San Francisco Green Film Festival
United Nations Association Film Festival
Bozcaada International Festival of Ecological Documentary
"One of the pivotal issues of our time...Water is the central character in Las Vegas' past, present, and future. It also plays a starring role in the city and the region's economy, culture, and politics. While this may be true in many places, what is different in this geography is the tremendous innovation and creativity taking place to do more with less, the collective sense of urgency that time is running out, and the determination of many to make a difference. We can find a better path forward with water at its heart."
Nicole Silk, President and CEO, River Network
"... A fascinating look at what it takes to make a city bloom and thrive in the desert. It's a great kickoff to a community or classroom discussion about fresh water - how we use, manage and value it, and how to ensure we have enough for the future."
Sandra Postel, Director, Global Water Policy Project, Author, Replenish: The Virtuous Cycle of Water and Prosperity

ONCE WAS WATER

DAY ONE
Traumatized Middle Eastern and African teen refugees are guided through a program of healing by devoted educators at a unique St. Louis public school for refugees only.
Newport Beach Film Festival
Port Townsend Film Festival
St. Louis International Film Festival
"An excellent tool to raise awareness and provide insight into the tumultuous first years of a refugee's placement in the U.S. By honing in on education, the film acquaints audience members with the unique perspectives of refugee children and school administrators, and it highlights the dedication and perseverance of both parties which facilitates the successful integration of newly arrived immigrants... a prime example of storytelling as education, outreach, activism and advocacy and it is a wonderful film to promote understanding and tolerance."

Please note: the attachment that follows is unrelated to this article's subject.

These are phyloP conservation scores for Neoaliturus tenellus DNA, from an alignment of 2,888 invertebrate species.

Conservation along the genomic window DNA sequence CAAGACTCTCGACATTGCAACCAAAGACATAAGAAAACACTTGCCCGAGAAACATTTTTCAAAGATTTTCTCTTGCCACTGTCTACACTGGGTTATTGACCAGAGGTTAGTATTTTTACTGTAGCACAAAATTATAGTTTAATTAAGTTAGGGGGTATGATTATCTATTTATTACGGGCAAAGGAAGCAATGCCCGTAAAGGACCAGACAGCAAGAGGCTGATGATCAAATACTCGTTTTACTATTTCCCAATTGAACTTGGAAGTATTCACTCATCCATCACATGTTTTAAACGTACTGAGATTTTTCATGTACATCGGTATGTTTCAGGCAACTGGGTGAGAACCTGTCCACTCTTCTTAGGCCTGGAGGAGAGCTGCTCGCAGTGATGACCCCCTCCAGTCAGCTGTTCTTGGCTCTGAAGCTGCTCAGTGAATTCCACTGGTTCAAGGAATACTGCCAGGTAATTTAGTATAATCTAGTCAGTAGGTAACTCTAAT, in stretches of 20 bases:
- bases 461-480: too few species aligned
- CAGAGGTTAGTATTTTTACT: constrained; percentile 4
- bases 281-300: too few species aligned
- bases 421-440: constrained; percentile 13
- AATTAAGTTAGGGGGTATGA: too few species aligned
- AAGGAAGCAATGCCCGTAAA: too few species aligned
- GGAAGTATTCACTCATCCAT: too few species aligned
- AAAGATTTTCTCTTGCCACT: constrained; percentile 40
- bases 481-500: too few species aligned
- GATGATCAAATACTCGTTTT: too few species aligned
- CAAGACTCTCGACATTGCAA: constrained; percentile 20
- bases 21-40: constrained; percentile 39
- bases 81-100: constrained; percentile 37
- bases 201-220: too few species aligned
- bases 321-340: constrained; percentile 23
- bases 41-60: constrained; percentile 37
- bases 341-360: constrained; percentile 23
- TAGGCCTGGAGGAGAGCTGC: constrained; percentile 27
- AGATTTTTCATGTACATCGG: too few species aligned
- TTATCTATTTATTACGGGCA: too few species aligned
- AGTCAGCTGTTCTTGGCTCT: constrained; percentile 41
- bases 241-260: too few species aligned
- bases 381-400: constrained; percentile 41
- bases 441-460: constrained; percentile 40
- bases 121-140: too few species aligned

Ashley Faye, Development Director, Refugee Services of Texas
"... Does a great job capturing the struggles faced by many young students who have been resettled in the United States — language barrier, educational access, coping with trauma, overcoming systemic obstacles, and searching for a sense of belonging. The film not only discusses the realities of the education system in Saint Louis but is a fantastic educational opportunity for all those in the audience."
Shannon Elder, Development Manager, GirlForward (Austin)

DAY ONE

A SILENT TRANSFORMATION
Explores the transformative power of the co-operative enterprise model, illustrated with many inspirational examples.
Vancouver International Film Festival
Transition Film Festival
The World Community Film Festival

"Reveals the myriad possibilities of the cooperative model, which promotes economic democracy as an alternative to the capitalist model."
Roberta Staley, Enterprise Magazine
"Whether you are an educator, co-op practitioner or community organizer, [it] can be used to spark a much needed conversation about establishing economic democracy."
The Canadian Community Economic Development (CED) Network
"Capitalism's cyclical instability, deepening inequality, and financially compromised politics make millions critics of the system. They increasingly want and need options to consider, explore, and adapt as systemic ways forward. This film is an invaluable resource to enable and facilitate the transition from what is to what can and should be."